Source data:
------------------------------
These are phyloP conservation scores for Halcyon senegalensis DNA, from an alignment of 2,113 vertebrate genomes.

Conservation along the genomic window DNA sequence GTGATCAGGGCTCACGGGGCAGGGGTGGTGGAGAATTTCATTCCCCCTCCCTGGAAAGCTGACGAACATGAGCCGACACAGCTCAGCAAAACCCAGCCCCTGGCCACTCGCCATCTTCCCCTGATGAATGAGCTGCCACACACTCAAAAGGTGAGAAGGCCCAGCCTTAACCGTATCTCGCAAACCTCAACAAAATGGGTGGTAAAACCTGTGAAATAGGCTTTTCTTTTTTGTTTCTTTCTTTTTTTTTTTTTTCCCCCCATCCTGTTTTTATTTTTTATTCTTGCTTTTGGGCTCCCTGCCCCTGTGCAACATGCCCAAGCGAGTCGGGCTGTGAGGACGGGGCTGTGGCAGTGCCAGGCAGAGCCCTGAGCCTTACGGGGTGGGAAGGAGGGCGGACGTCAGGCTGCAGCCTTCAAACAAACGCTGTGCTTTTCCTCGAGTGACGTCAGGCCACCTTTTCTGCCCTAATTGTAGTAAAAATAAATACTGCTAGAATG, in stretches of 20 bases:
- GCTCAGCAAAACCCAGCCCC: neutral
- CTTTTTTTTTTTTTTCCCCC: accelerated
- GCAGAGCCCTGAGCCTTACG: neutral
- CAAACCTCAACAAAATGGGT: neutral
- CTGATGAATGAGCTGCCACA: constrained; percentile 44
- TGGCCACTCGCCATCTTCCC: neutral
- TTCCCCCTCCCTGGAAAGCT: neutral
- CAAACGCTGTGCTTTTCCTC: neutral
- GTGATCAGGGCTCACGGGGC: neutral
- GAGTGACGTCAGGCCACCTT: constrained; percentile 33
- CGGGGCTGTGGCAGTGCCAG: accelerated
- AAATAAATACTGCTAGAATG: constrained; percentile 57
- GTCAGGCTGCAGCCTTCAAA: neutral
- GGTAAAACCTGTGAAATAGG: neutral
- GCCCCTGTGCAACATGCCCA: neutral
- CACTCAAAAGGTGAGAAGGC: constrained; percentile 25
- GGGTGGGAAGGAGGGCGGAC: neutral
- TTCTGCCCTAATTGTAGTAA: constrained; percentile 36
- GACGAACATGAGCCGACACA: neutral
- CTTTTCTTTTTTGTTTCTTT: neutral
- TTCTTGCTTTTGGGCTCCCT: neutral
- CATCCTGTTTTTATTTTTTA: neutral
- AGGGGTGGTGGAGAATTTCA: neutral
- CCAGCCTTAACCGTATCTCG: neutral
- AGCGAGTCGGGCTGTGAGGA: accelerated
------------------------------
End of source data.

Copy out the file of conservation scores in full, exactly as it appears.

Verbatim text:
These are phyloP conservation scores for Halcyon senegalensis DNA, from an alignment of 2,113 vertebrate genomes.

Conservation along the genomic window DNA sequence GTGATCAGGGCTCACGGGGCAGGGGTGGTGGAGAATTTCATTCCCCCTCCCTGGAAAGCTGACGAACATGAGCCGACACAGCTCAGCAAAACCCAGCCCCTGGCCACTCGCCATCTTCCCCTGATGAATGAGCTGCCACACACTCAAAAGGTGAGAAGGCCCAGCCTTAACCGTATCTCGCAAACCTCAACAAAATGGGTGGTAAAACCTGTGAAATAGGCTTTTCTTTTTTGTTTCTTTCTTTTTTTTTTTTTTCCCCCCATCCTGTTTTTATTTTTTATTCTTGCTTTTGGGCTCCCTGCCCCTGTGCAACATGCCCAAGCGAGTCGGGCTGTGAGGACGGGGCTGTGGCAGTGCCAGGCAGAGCCCTGAGCCTTACGGGGTGGGAAGGAGGGCGGACGTCAGGCTGCAGCCTTCAAACAAACGCTGTGCTTTTCCTCGAGTGACGTCAGGCCACCTTTTCTGCCCTAATTGTAGTAAAAATAAATACTGCTAGAATG, in stretches of 20 bases:
- GCTCAGCAAAACCCAGCCCC: neutral
- CTTTTTTTTTTTTTTCCCCC: accelerated
- GCAGAGCCCTGAGCCTTACG: neutral
- CAAACCTCAACAAAATGGGT: neutral
- CTGATGAATGAGCTGCCACA: constrained; percentile 44
- TGGCCACTCGCCATCTTCCC: neutral
- TTCCCCCTCCCTGGAAAGCT: neutral
- CAAACGCTGTGCTTTTCCTC: neutral
- GTGATCAGGGCTCACGGGGC: neutral
- GAGTGACGTCAGGCCACCTT: constrained; percentile 33
- CGGGGCTGTGGCAGTGCCAG: accelerated
- AAATAAATACTGCTAGAATG: constrained; percentile 57
- GTCAGGCTGCAGCCTTCAAA: neutral
- GGTAAAACCTGTGAAATAGG: neutral
- GCCCCTGTGCAACATGCCCA: neutral
- CACTCAAAAGGTGAGAAGGC: constrained; percentile 25
- GGGTGGGAAGGAGGGCGGAC: neutral
- TTCTGCCCTAATTGTAGTAA: constrained; percentile 36
- GACGAACATGAGCCGACACA: neutral
- CTTTTCTTTTTTGTTTCTTT: neutral
- TTCTTGCTTTTGGGCTCCCT: neutral
- CATCCTGTTTTTATTTTTTA: neutral
- AGGGGTGGTGGAGAATTTCA: neutral
- CCAGCCTTAACCGTATCTCG: neutral
- AGCGAGTCGGGCTGTGAGGA: accelerated